At Shop What's Good, we have many of the essential products you need made from bamboo, like toothbrushesutensilsstraws, and chopsticks. Most of our bamboo products claim to be from sustainably harvested bamboo, and in the case of our kid's plates and compost bins, they're made from a plastic-like polymer using excess bamboo leftover from production. Excess that would normally end up in a landfill. We also don't believe in buying bamboo products that are glued together or epoxied to form a solid such as flooring or cutting boards. Therefore, all of the bamboo products you find on our site are made from solid bamboo.

    Bamboo products can go much farther than just plates and utensils. Commonly used products like toilet paper and paper, structures such as houses, roads, and bridges, and even the abstract like motorcycles make up just the tip of the iceberg in terms of what we can use bamboo for. 

    What Should We Do

    All of this information brings us back to our initial question: Should we or shouldn't we purchase bamboo products. The most significant issue we've discussed is the lack of oversight and a supply chain problem that plague the industry. But as a product, bamboo has tremendous potential. As with most environmentally friendly products, we need to do our due diligence to determine how sustainable a bamboo product is. Buying bamboo products that are solid and haven't been glued together is a great start. As we advance, bamboo seems to be on a positive trajectory allowing us to enjoy the products we've become used to while helping the environment in the process.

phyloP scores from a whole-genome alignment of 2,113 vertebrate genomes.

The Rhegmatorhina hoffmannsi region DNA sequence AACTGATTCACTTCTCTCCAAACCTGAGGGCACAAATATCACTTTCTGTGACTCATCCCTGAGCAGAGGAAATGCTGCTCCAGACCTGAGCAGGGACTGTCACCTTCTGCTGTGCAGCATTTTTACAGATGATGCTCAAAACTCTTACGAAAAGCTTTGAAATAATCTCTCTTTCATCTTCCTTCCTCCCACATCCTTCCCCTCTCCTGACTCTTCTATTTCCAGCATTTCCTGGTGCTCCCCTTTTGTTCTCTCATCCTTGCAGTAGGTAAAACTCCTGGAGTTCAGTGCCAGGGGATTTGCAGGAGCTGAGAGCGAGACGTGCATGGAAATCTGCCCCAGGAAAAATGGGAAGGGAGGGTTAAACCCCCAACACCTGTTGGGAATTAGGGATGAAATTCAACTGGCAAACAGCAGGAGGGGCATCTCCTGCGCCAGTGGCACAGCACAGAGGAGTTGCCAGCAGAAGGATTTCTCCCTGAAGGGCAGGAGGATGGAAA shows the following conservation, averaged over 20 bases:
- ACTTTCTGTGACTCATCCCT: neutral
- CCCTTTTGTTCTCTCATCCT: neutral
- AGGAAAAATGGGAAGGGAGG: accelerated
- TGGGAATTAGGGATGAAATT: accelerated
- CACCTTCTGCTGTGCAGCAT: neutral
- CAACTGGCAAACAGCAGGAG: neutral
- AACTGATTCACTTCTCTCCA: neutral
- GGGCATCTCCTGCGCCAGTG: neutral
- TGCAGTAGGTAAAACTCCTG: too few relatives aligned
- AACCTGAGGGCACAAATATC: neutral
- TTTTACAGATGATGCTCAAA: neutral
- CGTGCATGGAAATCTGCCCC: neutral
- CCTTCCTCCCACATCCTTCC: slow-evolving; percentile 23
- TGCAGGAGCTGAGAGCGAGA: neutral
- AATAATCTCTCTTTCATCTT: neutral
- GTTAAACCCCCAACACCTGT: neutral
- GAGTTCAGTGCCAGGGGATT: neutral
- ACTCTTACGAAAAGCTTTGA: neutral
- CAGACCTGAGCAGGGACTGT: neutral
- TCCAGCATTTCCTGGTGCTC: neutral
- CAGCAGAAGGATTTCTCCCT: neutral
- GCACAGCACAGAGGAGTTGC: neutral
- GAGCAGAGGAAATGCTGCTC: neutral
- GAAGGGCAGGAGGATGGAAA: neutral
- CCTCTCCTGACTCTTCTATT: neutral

About the Author: 
    Henry Erbland is a graduate of SUNY Geneseo in western New York, where he studied economics. Most recently, he was a Peace Corps volunteer from Jamaica. When he's not creating content for What's Good (check out our new Eco Glossary), you'll find him out hiking, snowboarding, traveling, exploring restaurants — always with his camera. 

    Henry is passionate about social issues, especially climate change, and has logged many a volunteer hour in support. He says, "Every small step we take is a positive one towards ensuring a safe planet for future generations." See why he's a good fit for us? He may have time to help you, too. Check out some of his photos and his LinkedIn.

    Photo credit to Adam Dillon.